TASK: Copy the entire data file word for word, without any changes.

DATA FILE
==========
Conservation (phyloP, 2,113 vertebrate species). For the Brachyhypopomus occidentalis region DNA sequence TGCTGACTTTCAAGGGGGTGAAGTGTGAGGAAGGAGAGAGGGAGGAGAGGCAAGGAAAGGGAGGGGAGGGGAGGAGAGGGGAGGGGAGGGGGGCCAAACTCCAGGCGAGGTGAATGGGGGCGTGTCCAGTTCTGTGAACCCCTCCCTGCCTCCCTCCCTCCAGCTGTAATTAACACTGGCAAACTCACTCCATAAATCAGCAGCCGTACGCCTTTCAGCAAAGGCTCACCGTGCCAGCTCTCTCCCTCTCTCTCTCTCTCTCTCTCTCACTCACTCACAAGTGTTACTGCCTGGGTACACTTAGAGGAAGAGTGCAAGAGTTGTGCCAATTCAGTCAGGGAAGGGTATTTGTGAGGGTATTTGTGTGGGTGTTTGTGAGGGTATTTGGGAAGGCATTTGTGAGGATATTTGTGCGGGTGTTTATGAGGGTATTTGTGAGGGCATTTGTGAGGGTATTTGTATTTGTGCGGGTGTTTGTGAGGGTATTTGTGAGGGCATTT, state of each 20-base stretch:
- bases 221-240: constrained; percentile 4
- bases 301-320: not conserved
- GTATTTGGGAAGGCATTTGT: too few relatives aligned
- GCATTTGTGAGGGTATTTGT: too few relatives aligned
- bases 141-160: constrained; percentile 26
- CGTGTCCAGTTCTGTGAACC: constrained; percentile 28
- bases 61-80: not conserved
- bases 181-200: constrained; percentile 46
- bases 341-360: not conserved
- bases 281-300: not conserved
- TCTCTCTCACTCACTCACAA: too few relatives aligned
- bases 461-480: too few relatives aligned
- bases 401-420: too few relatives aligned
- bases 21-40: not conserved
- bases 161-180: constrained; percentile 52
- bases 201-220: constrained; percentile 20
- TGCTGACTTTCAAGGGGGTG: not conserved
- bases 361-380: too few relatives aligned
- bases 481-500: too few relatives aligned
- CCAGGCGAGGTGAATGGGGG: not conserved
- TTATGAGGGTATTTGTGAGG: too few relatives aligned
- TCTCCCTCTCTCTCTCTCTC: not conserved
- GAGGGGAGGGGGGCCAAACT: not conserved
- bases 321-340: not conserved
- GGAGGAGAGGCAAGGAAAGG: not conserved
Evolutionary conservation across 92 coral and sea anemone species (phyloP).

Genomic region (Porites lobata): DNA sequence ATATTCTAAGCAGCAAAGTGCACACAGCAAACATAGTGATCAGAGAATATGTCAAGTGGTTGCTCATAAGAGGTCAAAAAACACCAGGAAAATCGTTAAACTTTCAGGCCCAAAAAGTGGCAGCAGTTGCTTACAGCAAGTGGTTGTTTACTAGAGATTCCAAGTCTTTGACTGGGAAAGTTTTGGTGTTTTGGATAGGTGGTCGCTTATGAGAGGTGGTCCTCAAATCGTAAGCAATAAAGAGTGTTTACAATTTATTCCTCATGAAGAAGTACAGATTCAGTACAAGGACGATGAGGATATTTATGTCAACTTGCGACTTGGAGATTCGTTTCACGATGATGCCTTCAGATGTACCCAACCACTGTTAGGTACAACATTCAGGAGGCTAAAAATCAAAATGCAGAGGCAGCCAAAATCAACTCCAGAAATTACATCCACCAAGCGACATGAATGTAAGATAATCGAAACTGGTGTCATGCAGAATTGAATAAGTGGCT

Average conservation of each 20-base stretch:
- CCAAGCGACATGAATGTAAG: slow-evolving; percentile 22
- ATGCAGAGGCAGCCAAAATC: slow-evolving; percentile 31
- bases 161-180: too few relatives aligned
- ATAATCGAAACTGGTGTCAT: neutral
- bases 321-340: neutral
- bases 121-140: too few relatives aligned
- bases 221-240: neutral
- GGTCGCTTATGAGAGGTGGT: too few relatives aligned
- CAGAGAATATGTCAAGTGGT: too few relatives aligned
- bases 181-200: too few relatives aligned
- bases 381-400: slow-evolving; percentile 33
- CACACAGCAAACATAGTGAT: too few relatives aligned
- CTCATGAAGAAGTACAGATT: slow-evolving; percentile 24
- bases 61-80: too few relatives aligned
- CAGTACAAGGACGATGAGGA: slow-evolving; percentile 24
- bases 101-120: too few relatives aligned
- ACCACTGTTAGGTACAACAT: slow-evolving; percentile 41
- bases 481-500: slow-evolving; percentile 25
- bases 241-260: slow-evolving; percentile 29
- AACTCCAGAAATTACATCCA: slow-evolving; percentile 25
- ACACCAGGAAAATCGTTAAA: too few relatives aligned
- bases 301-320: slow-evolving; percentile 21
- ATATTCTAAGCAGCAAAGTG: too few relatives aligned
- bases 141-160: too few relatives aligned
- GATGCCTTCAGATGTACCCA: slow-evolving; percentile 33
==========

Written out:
Conservation (phyloP, 2,113 vertebrate species). For the Brachyhypopomus occidentalis region DNA sequence TGCTGACTTTCAAGGGGGTGAAGTGTGAGGAAGGAGAGAGGGAGGAGAGGCAAGGAAAGGGAGGGGAGGGGAGGAGAGGGGAGGGGAGGGGGGCCAAACTCCAGGCGAGGTGAATGGGGGCGTGTCCAGTTCTGTGAACCCCTCCCTGCCTCCCTCCCTCCAGCTGTAATTAACACTGGCAAACTCACTCCATAAATCAGCAGCCGTACGCCTTTCAGCAAAGGCTCACCGTGCCAGCTCTCTCCCTCTCTCTCTCTCTCTCTCTCTCACTCACTCACAAGTGTTACTGCCTGGGTACACTTAGAGGAAGAGTGCAAGAGTTGTGCCAATTCAGTCAGGGAAGGGTATTTGTGAGGGTATTTGTGTGGGTGTTTGTGAGGGTATTTGGGAAGGCATTTGTGAGGATATTTGTGCGGGTGTTTATGAGGGTATTTGTGAGGGCATTTGTGAGGGTATTTGTATTTGTGCGGGTGTTTGTGAGGGTATTTGTGAGGGCATTT, state of each 20-base stretch:
- bases 221-240: constrained; percentile 4
- bases 301-320: not conserved
- GTATTTGGGAAGGCATTTGT: too few relatives aligned
- GCATTTGTGAGGGTATTTGT: too few relatives aligned
- bases 141-160: constrained; percentile 26
- CGTGTCCAGTTCTGTGAACC: constrained; percentile 28
- bases 61-80: not conserved
- bases 181-200: constrained; percentile 46
- bases 341-360: not conserved
- bases 281-300: not conserved
- TCTCTCTCACTCACTCACAA: too few relatives aligned
- bases 461-480: too few relatives aligned
- bases 401-420: too few relatives aligned
- bases 21-40: not conserved
- bases 161-180: constrained; percentile 52
- bases 201-220: constrained; percentile 20
- TGCTGACTTTCAAGGGGGTG: not conserved
- bases 361-380: too few relatives aligned
- bases 481-500: too few relatives aligned
- CCAGGCGAGGTGAATGGGGG: not conserved
- TTATGAGGGTATTTGTGAGG: too few relatives aligned
- TCTCCCTCTCTCTCTCTCTC: not conserved
- GAGGGGAGGGGGGCCAAACT: not conserved
- bases 321-340: not conserved
- GGAGGAGAGGCAAGGAAAGG: not conserved
Evolutionary conservation across 92 coral and sea anemone species (phyloP).

Genomic region (Porites lobata): DNA sequence ATATTCTAAGCAGCAAAGTGCACACAGCAAACATAGTGATCAGAGAATATGTCAAGTGGTTGCTCATAAGAGGTCAAAAAACACCAGGAAAATCGTTAAACTTTCAGGCCCAAAAAGTGGCAGCAGTTGCTTACAGCAAGTGGTTGTTTACTAGAGATTCCAAGTCTTTGACTGGGAAAGTTTTGGTGTTTTGGATAGGTGGTCGCTTATGAGAGGTGGTCCTCAAATCGTAAGCAATAAAGAGTGTTTACAATTTATTCCTCATGAAGAAGTACAGATTCAGTACAAGGACGATGAGGATATTTATGTCAACTTGCGACTTGGAGATTCGTTTCACGATGATGCCTTCAGATGTACCCAACCACTGTTAGGTACAACATTCAGGAGGCTAAAAATCAAAATGCAGAGGCAGCCAAAATCAACTCCAGAAATTACATCCACCAAGCGACATGAATGTAAGATAATCGAAACTGGTGTCATGCAGAATTGAATAAGTGGCT

Average conservation of each 20-base stretch:
- CCAAGCGACATGAATGTAAG: slow-evolving; percentile 22
- ATGCAGAGGCAGCCAAAATC: slow-evolving; percentile 31
- bases 161-180: too few relatives aligned
- ATAATCGAAACTGGTGTCAT: neutral
- bases 321-340: neutral
- bases 121-140: too few relatives aligned
- bases 221-240: neutral
- GGTCGCTTATGAGAGGTGGT: too few relatives aligned
- CAGAGAATATGTCAAGTGGT: too few relatives aligned
- bases 181-200: too few relatives aligned
- bases 381-400: slow-evolving; percentile 33
- CACACAGCAAACATAGTGAT: too few relatives aligned
- CTCATGAAGAAGTACAGATT: slow-evolving; percentile 24
- bases 61-80: too few relatives aligned
- CAGTACAAGGACGATGAGGA: slow-evolving; percentile 24
- bases 101-120: too few relatives aligned
- ACCACTGTTAGGTACAACAT: slow-evolving; percentile 41
- bases 481-500: slow-evolving; percentile 25
- bases 241-260: slow-evolving; percentile 29
- AACTCCAGAAATTACATCCA: slow-evolving; percentile 25
- ACACCAGGAAAATCGTTAAA: too few relatives aligned
- bases 301-320: slow-evolving; percentile 21
- ATATTCTAAGCAGCAAAGTG: too few relatives aligned
- bases 141-160: too few relatives aligned
- GATGCCTTCAGATGTACCCA: slow-evolving; percentile 33